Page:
The end of the day is the time to gaze at the kingly face of the Westerly Weather, who is the arbiter of ships' destinies.
The sky of the westerly weather is full of flying clouds, of great big white clouds coming thicker and thicker till they seem to stand welded into a solid canopy, upon whose gray face the lower wrack of the gale, thin, black and angry-looking, flies past with vertiginous speed.
But the wind was light, the Pyrenees' bottom was foul, and she could not beat up against the strong westerly
Every summer she would fear lest the well should give out, every winter lest the pipes should freeze; every westerly
gale might blow the wych-elm down and bring the end of all things, and so she could not read or talk during a westerly
Next was Tashtego, an unmixed Indian from Gay Head, the most westerly
promontory of Martha's Vineyard, where there still exists the last remnant of a village of red men, which has long supplied the neighboring island of Nantucket with many of her most daring harpooneers.
This passed, the frigate took a more decided westerly
direction, and scoured the central waters of the Pacific.
winds had prevailed during the spring and the early part of the summer, and been succeeded by fresh breezes from the northwest.
The business-like air with which two of them will join hands and proceed due east at a break-neck toddle, while an excitable big sister is roaring for them to follow her in a westerly
direction, is most amusing--except, perhaps, for the big sister.
Though it was no good point of sailing for the Covenant, she tore through the seas at a great rate, pitching and straining, and pursued by the westerly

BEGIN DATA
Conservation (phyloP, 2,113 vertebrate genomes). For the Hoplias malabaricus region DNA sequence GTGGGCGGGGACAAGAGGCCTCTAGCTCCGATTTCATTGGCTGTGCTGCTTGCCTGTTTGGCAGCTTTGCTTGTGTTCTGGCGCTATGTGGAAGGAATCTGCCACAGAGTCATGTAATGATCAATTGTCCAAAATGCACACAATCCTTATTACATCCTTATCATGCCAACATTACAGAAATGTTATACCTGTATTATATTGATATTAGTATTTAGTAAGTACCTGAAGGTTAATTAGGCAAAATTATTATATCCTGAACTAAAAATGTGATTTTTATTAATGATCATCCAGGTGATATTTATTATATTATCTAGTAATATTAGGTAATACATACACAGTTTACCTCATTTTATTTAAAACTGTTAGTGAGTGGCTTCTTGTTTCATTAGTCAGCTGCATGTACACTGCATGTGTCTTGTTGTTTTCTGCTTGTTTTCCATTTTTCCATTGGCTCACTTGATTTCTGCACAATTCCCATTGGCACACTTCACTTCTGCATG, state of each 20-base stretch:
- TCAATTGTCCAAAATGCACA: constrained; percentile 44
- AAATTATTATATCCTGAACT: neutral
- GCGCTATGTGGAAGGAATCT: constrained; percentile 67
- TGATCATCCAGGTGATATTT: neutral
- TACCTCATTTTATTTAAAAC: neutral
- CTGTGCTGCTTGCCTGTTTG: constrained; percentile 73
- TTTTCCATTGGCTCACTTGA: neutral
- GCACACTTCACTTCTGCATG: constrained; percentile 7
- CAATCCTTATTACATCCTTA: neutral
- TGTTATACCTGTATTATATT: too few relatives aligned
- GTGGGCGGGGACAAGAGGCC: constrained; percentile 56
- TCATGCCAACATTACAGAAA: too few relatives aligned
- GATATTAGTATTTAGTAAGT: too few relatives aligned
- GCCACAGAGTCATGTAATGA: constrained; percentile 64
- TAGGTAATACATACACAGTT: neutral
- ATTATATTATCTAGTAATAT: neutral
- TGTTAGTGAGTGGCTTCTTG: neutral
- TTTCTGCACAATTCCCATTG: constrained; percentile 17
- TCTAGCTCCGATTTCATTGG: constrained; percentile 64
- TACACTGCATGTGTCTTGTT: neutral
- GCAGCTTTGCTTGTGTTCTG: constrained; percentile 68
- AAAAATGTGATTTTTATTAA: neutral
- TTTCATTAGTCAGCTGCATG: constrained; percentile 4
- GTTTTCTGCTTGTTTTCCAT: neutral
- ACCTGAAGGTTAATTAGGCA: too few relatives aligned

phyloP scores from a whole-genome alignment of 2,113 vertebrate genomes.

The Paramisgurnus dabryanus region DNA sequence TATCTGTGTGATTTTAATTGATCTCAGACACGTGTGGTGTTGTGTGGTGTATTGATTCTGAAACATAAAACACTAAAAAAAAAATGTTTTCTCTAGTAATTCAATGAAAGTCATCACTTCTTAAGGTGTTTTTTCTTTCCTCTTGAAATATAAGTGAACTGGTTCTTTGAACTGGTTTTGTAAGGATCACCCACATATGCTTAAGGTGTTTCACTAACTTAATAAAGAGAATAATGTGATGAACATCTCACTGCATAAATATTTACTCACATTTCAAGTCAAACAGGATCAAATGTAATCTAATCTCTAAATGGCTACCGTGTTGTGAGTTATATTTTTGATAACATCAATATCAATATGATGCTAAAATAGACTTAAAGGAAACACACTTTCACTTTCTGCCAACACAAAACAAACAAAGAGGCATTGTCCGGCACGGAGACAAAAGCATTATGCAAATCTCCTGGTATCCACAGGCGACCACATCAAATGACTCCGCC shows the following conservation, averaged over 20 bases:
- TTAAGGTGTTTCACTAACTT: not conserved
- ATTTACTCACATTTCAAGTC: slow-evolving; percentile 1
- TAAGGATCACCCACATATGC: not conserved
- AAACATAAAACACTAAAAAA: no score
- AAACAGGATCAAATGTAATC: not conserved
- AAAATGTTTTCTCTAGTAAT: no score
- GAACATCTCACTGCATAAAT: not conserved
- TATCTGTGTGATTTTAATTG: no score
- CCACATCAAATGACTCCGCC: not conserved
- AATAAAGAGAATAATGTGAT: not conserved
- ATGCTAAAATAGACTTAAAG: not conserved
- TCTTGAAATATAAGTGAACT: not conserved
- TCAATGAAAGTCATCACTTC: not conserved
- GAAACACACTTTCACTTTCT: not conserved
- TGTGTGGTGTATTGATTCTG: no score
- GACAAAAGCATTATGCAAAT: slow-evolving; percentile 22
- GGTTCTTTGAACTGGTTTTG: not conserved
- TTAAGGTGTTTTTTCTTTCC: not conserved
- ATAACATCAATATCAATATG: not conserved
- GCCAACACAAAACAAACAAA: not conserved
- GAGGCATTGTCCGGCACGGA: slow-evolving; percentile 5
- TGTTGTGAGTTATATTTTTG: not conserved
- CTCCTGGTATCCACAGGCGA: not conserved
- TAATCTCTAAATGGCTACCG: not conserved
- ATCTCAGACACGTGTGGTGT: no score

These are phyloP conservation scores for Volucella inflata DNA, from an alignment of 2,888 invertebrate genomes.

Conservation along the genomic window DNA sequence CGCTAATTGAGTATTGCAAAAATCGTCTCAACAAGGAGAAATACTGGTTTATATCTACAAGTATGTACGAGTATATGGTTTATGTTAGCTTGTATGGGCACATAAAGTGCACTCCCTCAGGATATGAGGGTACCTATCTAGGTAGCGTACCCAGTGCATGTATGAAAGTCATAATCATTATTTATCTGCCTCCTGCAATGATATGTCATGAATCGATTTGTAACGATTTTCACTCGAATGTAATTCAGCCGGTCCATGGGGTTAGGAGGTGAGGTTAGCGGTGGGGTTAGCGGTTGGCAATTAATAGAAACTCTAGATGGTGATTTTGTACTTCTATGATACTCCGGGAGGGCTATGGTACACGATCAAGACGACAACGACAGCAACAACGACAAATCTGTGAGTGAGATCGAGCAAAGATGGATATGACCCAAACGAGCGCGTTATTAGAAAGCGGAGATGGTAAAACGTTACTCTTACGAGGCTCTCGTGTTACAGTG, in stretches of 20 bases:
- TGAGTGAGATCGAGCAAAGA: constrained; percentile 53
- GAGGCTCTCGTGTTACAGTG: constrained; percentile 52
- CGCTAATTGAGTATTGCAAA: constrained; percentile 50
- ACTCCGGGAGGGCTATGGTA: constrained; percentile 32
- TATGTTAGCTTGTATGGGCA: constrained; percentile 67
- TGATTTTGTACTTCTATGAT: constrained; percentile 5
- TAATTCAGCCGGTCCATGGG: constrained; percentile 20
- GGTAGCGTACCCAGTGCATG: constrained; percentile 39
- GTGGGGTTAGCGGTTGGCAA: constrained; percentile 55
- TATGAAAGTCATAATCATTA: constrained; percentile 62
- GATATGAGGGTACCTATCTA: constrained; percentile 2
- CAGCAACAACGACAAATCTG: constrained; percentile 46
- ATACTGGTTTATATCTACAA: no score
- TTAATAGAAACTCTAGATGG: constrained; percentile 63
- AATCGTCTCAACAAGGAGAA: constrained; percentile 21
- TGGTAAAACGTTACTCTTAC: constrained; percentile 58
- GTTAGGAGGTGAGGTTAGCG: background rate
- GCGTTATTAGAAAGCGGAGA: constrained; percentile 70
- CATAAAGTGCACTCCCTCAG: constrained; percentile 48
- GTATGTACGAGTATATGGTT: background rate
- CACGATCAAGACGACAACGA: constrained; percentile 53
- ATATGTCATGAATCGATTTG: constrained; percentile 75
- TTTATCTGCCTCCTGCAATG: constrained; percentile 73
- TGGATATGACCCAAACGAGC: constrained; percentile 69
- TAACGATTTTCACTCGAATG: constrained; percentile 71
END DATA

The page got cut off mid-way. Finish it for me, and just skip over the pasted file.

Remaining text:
A hasty survey of the interior revealed no ammunition; but in one corner was a box in which were packed the Swede's personal belongings that he had sent along by his headman to this westerly
At the southern base of this mountain a river rose and ran in a westerly
direction, finally turning south and emptying into the Sojar Az some forty miles northeast of Thuria.
We then set sail, and had a good voyage till we passed the Straits of Madagascar; but having got northward of that island, and to about five degrees south latitude, the winds, which in those seas are observed to blow a constant equal gale between the north and west, from the beginning of December to the beginning of May, on the 19th of April began to blow with much greater violence, and more westerly
than usual, continuing so for twenty days together: during which time, we were driven a little to the east of the Molucca Islands, and about three degrees northward of the line, as our captain found by an observation he took the 2nd of May, at which time the wind ceased, and it was a perfect calm, whereat I was not a little rejoiced.